Chess Blindness, Redux

Robert Pearson recently offered thought provoking suggestions re: the causes of Chess Blindness, a frustrating subject that I groused about a couple of months ago. Tim Hanke has also written extensively regarding obstacles to improvement and concrete positive steps forward. Today I’d like to add a bit more insight from my own efforts to improve my “advanced age” competitive results.

Nearly every Sunday morning I teach three one-hour group classes (Novice, Intermediate and Advanced) to students age 5 to 13 (roughly Gaussian, with median 8.75, standard deviation 1.25). “Advanced” is relative term – as known by parents and students alike, it does not equate to a Black Belt! As students graduate from the Advanced group, they are ready to play on even terms against the lower rated club players. We also used to have a Beginner class (and we teach Beginners during the week in after school programs) but found it more efficient to give a few private lessons to beginners, then have them join the Novice group. Students who have already learned how the pieces move and have “some” playing experience go directly into Novice; these students also may be vaguely familiar with pawn promotion and castling, but do not yet have the finer points. Typically, they respond with blank stares to the word “stalemate” and, of course, all of them at this level are clueless about capturing in passing. After they learn about capturing in passing, I ask them, in the spirit of Soupy Sale’s New Year’s Day Incident  to teach their parents. Promotion to the next level is not at all automatic, and is based on demonstrated progress in the classroom and playing results.

Soupy and White Fang

Soupy and White Fang

After class (or before class in the case of the Advanced group) students have supervised free play in a large room adjoining the classroom with the parents. Unfortunately, there is practically no sound abatement between the rooms. Although classroom rules are strict – no food, no talking, raise your hand, etc. what all three groups have in common is their proclivity for making noise from the playing room. There is a familiar pattern: first it is quiet, then the noise steadily builds, and then … the crescendo! After a brief but stern intervention, the process repeats … Somewhere near the end of the three hours begins the onset of my “Sunday headache.”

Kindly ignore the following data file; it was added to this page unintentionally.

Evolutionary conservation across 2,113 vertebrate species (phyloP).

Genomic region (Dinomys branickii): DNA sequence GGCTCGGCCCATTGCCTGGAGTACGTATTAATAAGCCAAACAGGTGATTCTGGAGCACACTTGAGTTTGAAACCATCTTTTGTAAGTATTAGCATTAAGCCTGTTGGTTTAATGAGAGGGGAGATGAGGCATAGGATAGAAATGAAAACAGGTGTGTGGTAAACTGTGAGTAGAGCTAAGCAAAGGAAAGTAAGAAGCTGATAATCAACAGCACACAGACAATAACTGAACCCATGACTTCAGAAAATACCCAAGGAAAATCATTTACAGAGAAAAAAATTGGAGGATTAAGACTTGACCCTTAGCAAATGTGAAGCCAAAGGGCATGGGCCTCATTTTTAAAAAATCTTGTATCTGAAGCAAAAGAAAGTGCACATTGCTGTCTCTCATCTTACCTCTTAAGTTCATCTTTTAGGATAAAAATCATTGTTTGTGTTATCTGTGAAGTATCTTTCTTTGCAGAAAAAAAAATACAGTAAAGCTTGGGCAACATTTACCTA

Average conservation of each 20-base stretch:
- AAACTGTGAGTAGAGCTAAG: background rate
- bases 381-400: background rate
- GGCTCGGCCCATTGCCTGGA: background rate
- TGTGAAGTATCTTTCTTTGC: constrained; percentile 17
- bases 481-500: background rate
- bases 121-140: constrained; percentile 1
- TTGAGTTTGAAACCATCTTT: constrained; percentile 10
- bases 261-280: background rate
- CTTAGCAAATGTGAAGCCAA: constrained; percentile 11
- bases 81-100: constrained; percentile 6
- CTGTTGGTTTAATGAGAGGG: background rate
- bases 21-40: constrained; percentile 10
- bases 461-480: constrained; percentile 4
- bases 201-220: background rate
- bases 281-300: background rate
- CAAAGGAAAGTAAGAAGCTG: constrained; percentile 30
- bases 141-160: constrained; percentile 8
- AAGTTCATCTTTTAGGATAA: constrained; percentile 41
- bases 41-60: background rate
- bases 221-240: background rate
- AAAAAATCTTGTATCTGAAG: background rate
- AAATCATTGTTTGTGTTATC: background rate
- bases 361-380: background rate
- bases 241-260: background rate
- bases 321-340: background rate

The Chess Club (adult members, teens and a few younger students who play open tournaments) meets starting right after the group classes. When we have open tournaments, registration (handled by my wife, Belle) typically “ends” as the last group class is ending. Then I, as Tournament Director, handle the computer entries and pairings, plus a few parent conversations, late entries, etc. and try to get the event started within15 minutes. Then, if we would otherwise have an odd number of players, I play in the event. This happens irrespective of how much sleep I got or anything else, because the alternative is to have a player sitting out with a Bye every round. This sounds so very nice of me, but perhaps the truth is that I’m a chess addict and will use any excuse to play!

At the start of each round I’m usually setting clocks for players who should have brought their own clocks, while my opponent patiently waits. My lunch arrives sometime during the second round, courtesy of Belle. It is also around this time that I begin to wonder  “Did I take my blood pressure medication?” All too often, the answer is “no,” and even more often, “I don’t remember.”

So, what does all of this have to do with Chess Blindness? Maybe nothing at all. After all, I’ve had chess blindness when not playing in my own events, with longer time controls, no classes to give, etc. Well, I submit the following game against one of my former students for its dark entertainment value.